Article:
Sunday, September 13, 2009

Sounds of silence: to be the still axis within the revolving wheel of relationships, obligations, and activities

Doors slamming, engines starting, fire truck sirens, leaf blowers, helicopters, a crying toddler and my neighbor’s propensity for loud, violent action films. In my Los Angeles apartment, the best silence I can find is to close the windows, to close out the sounds of the city. I still hear the buzz of the outdated air conditioner, a wall unit circa 1982 that does its best to keep me from melting into a pool of sweat in Southern California’s September heat.

When I shut out city sounds, I close out contact with nature. When I open the windows on a quiet day, I hear a thump and see an over-fed squirrel land on the rooftop next door, catching him from a fall or jump from his tightrope walk across the power line. Bird calls trill until the neighbor’s squawking parrot drowns them out. His five o’clock greeting, interspersed with a croaking “I love you!” is for the owner I can only assume to be allergic to a nice, quiet cocker spaniel and undeniably insane.

Silence isn’t the total absence of sound, but an awareness of the inner silence that is buried deep within. How can one be surrounded by sound, in community, but also in touch with that deep silence? How “to be the still axis within the revolving wheel of relationships, obligations, and activities”?

In A Gift From the Sea, Anne Morrow Lindbergh asks the question, and finds that, “the problem is not entirely finding the room of one’s own, … The problem is more how to still the soul in the midst of its activities. ... Total retirement is not possible. … I cannot permanently inhabit a desert island.I cannot be a nun in the midst of family life. I would not want to be.… I must find a balance somewhere, or an alternating rhythm between these two extremes, a swinging of the pendulum between solitude and communion, between retreat and return. In my periods of retreat, perhaps I can learn something to carry back into my worldly life.”

What if one were to cut out all unwanted distractions, inhabit a desert island, or a windswept moor? Writer Sara Maitland chronicles such a journey into solitude in A Book of Silence. Her “about me” webpage has a homey feel, telling her tale of a feminist writer whose belief in God influences her stories and bragging about her grown children. I like that her website about her new life away from the world contains a few glitches, words and punctuation missing, as if, in addition to not needing a regular hair cut, neither does she require a web designer. “For the last ten years though, I have been living on my own and pursuing a deep and joyful fascination with silence. Last year I built a little house on a wild moor in northern Galloway. My nearest neighbours are a household of Barn Owls who occupy an owl box in a nearby ruined barn. Here I write and pray and walk and am happy.”

A Book of Silence is a brilliant exploration of something — or is it a nothing? — that right at the start is impossible to define precisely," Dominique Browning observes in her book review. "Is silence the absence of words? Or is it the absence of sound altogether? Is there even such a thing as silence that we can experience? … Is silence dependent on external conditions? Or is it a quality of mind? For her own purposes, Maitland decides, silence is that which is broken up by ‘words and speech particularly.’ ”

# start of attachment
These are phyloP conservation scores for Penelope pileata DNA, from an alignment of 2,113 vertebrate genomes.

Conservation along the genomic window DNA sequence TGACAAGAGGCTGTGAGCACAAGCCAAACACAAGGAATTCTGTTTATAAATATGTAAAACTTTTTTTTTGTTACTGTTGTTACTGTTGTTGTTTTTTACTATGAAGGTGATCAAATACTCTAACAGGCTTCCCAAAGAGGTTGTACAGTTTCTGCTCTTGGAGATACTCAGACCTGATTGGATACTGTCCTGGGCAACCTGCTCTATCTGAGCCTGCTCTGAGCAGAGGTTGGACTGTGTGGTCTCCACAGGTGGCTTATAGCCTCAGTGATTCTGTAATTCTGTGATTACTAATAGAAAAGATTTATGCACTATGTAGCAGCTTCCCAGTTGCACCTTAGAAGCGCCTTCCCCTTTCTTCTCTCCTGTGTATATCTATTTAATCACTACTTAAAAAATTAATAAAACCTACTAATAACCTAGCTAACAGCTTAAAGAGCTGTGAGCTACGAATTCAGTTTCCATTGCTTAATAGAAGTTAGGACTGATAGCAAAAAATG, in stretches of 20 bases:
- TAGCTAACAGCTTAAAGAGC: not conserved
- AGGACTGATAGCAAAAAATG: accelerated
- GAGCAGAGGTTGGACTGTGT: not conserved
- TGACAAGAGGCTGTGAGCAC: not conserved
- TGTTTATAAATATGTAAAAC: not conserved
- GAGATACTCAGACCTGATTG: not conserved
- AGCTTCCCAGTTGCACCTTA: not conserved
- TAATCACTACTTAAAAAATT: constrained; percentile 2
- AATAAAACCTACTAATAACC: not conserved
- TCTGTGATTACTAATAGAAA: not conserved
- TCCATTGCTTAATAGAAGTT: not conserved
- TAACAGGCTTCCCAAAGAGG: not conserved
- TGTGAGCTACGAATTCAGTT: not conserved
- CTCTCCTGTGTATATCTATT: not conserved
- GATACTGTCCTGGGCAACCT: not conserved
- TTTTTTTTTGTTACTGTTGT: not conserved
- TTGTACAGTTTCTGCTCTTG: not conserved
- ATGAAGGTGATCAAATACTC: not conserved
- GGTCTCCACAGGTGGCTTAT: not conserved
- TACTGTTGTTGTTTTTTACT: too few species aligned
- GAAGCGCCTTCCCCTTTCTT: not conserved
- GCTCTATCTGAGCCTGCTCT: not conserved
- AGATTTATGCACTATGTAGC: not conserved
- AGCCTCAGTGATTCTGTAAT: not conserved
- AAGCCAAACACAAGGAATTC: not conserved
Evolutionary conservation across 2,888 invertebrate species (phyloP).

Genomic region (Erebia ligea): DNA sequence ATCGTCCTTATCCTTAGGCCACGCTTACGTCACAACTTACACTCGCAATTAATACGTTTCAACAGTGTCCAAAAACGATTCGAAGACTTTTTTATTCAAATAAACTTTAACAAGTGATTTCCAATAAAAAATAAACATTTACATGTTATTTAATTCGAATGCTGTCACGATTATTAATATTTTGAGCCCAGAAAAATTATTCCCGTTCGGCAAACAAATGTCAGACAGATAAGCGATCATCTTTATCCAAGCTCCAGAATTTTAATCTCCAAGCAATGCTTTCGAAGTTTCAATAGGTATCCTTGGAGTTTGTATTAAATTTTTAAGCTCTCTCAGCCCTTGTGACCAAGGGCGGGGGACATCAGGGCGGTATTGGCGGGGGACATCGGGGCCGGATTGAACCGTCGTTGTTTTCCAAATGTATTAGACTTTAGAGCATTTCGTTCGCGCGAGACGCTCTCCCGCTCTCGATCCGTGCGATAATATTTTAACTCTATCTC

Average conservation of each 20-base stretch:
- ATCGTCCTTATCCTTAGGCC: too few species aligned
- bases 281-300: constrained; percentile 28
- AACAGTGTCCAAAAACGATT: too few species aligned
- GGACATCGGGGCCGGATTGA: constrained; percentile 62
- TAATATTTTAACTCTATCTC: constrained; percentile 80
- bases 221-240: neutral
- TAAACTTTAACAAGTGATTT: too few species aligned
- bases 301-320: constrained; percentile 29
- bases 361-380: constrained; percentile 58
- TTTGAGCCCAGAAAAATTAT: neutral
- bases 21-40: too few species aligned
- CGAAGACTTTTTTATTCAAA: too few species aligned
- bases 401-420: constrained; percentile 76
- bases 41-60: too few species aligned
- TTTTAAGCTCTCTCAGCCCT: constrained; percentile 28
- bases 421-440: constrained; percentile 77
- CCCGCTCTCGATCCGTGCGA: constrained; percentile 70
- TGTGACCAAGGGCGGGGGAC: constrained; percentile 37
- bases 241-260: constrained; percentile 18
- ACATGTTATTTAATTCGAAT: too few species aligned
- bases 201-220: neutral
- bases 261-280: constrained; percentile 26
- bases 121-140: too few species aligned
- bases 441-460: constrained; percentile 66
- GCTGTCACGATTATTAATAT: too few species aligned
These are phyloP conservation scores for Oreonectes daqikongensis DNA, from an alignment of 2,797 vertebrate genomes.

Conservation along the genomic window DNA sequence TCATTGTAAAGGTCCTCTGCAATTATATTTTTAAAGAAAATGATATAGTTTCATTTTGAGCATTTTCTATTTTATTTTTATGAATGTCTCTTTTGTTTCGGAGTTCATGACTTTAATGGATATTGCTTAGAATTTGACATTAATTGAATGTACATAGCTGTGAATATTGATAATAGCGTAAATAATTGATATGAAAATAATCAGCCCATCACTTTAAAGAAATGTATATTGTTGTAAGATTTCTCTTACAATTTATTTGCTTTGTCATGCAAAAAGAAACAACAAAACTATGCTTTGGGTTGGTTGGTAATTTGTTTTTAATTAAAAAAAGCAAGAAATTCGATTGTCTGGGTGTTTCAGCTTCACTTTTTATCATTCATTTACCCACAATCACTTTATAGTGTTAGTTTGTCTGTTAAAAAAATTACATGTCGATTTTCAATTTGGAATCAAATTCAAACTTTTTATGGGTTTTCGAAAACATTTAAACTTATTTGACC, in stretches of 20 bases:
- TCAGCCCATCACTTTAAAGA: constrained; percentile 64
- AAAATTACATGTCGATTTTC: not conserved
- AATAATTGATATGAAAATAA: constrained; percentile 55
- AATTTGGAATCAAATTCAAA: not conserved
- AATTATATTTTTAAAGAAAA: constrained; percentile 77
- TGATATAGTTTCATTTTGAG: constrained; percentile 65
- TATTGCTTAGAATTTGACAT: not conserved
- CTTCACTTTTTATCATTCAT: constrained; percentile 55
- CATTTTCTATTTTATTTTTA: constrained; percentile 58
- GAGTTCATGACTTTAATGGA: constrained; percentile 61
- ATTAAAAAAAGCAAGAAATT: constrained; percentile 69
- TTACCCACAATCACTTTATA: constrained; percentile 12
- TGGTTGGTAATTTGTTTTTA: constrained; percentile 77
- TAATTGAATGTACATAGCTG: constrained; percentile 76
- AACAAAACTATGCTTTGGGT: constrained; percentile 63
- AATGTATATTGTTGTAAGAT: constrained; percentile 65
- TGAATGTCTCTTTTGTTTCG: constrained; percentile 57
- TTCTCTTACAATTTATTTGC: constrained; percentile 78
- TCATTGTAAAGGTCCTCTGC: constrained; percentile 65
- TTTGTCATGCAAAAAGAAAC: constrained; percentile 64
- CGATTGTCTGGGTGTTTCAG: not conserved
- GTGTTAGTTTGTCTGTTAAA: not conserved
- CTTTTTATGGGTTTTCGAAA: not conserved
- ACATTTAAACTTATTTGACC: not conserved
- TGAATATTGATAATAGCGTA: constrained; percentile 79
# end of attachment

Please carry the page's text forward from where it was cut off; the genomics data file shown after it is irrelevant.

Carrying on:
Lindbergh writes from her island solitude: “Existence in the present gives island living an extreme vividness and purity. One lives like a child or a saint in the immediacy of here and now. … People, too, become like islands in such an atmosphere, self-contained, whole and serene, respecting other people’s solitude, not intruding on their shores, standing back in reverence before the miracle of another individual. ‘No man is an island,’ said John Donne. I feel we are all islands – in a common sea.

“…How one hates to think of oneself as alone. How one avoids it. It seems to imply rejection or unpopularity. … We seem so frightened today of being alone that we never let it happen. … Even day-dreaming was more creative than this, it demanded something of oneself and it fed the inner life. … We must re-learn to be alone.

“…For it is not physical solitude that actually separates one from other men, not physical isolation, but spiritual isolation. It is not the desert island nor the stony wilderness that cuts you from the people you love. It is the wilderness in the mind, the desert wastes in the heart through which one wanders lost and a stranger. When one is a stranger to oneself then one is estranged from others too.”

Whenever I choose to spend a chunk of time alone, especially on a holiday that is typically spent in community and celebrations, I get concerned looks from friends. “Is everything alright?” they ask, with that alarmed suicide-watch look in their eyes. I receive many invitations so I won't have to be alone, which I am thankful for. I don't take it for granted that I choose to be alone, while others may truly be lonely.

Because there is a difference between being alone and lonely. There is a need for solitude that we're missing. In the midst of the Christmas holiday season, I spent an evening with my friends Paul and Jen. Trying to find a place close to a concert venue, we met for burgers at the Karaoke bar The Brass Monkey. Shouting above drunk renditions of "Sweet Caroline" and "Ain't Too Proud to Beg," we talked about solitude, and how important it is for understanding who we are in community. Paul, a fellow introvert, offered this quote from Dietrich Bonhoeffer: "The mark of solitude is silence, as speech is the mark of community. Silence and speech have the same inner correspondence and difference as do solitude and community. One does not exist without the other."